March 5, 2021 marks an important day in the LIBOR transition process as the ICE Benchmark Administration (IBA), UK Financial Conduct Authority (FCA) and ISDA made important announcements on the cessation of LIBOR. In recent years the Bank of England and the FCA have made it clear that the lack of an active underlying market makes LIBOR unsustainable and unsuitable for widespread use. As a result, the Bank of England and FCA have worked closely with market participants and other regulatory authorities to ensure alternatives to LIBOR are available and that existing contracts can be transitioned onto these alternatives to safeguard financial stability and market integrity.

With today’s announcements by the IBA, FCA and ISDA, the timeline for the cessation of LIBOR has been fixed.

Continue Reading Mark the Date: Important Announcements by IBA, FCA and ISDA

As the end of Q1 2021 draws closer, the Working Group on Sterling Risk-Free Reference Rates (the Working Group) published a Q&A that aims to address the end-Q1 milestone for no new GBP LIBOR lending and a best practice guide for GBP referencing loans (the Best Practice Guide) on February 26, 2021.

As discussed in our previous blog post (which can be found here), the Working Group recommended that market participants should not initiate new GBP LIBOR referencing loan products expiring post 2021, after the end of Q1 2021. The Q&A has been prepared to highlight considerations that market participants should take into account and addresses important questions in relation to the end-Q1 milestone.

Continue Reading GBP Working Group publishes Q&A and Best Practice Guide

On November 20, 2020, the working group on euro risk-free rates (the Euro Working Group) published two consultations on fallback rates to EURIBOR. Market participants were invited to provide their views on the potential events that could trigger fallback measures and the fallback rates based on the euro short-term rate (€STR) and spread adjustment methodologies. The results of the consultations show that market participants are not in agreement on all matters relating to transitioning from EURIBOR to €STR.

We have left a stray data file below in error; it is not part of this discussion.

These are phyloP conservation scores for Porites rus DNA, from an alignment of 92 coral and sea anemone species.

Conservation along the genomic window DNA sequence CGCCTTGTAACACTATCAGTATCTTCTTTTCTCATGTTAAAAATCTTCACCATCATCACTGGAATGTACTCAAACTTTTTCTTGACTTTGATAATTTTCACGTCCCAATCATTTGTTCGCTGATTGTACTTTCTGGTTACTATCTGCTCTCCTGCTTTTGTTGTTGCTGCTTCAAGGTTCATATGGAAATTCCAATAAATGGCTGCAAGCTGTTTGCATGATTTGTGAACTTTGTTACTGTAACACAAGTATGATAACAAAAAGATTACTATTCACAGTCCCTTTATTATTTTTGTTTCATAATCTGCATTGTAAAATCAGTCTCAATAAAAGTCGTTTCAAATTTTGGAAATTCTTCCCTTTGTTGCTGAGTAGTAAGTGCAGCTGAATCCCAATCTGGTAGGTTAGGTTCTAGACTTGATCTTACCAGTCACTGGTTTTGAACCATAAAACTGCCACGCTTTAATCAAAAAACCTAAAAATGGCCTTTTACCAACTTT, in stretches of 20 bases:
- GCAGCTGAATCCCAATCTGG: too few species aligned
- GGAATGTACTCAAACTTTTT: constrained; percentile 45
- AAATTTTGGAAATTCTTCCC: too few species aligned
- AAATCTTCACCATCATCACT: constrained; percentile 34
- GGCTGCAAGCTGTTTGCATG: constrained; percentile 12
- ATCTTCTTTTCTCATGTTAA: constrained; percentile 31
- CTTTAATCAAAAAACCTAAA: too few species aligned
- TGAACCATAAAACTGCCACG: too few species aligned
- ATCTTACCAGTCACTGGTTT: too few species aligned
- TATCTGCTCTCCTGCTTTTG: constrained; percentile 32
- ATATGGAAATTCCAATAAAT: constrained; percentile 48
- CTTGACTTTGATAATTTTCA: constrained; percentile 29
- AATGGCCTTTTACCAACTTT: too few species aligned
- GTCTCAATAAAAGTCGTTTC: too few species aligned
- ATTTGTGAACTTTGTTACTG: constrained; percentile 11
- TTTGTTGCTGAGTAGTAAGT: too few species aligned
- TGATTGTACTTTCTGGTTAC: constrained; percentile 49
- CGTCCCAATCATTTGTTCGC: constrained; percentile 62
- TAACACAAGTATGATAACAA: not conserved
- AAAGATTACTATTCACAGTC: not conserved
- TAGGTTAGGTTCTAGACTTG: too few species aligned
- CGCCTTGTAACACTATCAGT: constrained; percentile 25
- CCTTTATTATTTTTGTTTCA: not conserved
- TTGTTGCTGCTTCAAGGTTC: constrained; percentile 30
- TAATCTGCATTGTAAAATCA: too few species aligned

Continue Reading A Market Divided: EURIBOR Consultation Shows a Divide Among Market Participants

On February 15, 2021, the UK Treasury published a consultation paper on potential legal ‘safe harbor’ rules for legacy LIBOR-referencing contracts which have been amended by the Financial Conduct Authority (the FCA) under the Financial Services Bill.

Continue Reading UK HM Treasury Consults on Safe Harbor Rules for Legacy LIBOR Contracts

The U.S. Office of the Comptroller of the Currency published a three-page self-assessment tool for national banks, federal savings associations, and federal branches and agencies of foreign banking organizations to evaluate their preparedness for the expected cessation of LIBOR. The three-page “tool” poses a series of questions for each bank to answer in a self-assessment.  According to the agency, these questions can be used to assess:

  • the appropriateness of a bank’s LIBOR transition plan;
  • bank management’s execution of the bank’s transition plan; and
  • related oversight and reporting.

The agency pointed out that LIBOR cessation preparedness assessments “should be risk based,” and tailored to the size and complexity of each bank’s LIBOR exposures. The OCC clearly expects each bank to conduct the self-assessment in accordance with its LIBOR risks, but not all sections or questions will apply depending on the nature and extent of the bank’s LIBOR exposure. For example, the OCC noted that community banks may not offer products that use LIBOR, but “could have exposure in such positions as Federal Home Loan Banks borrowings, mortgage-backed securities, or bonds in the banks’ investment portfolios.”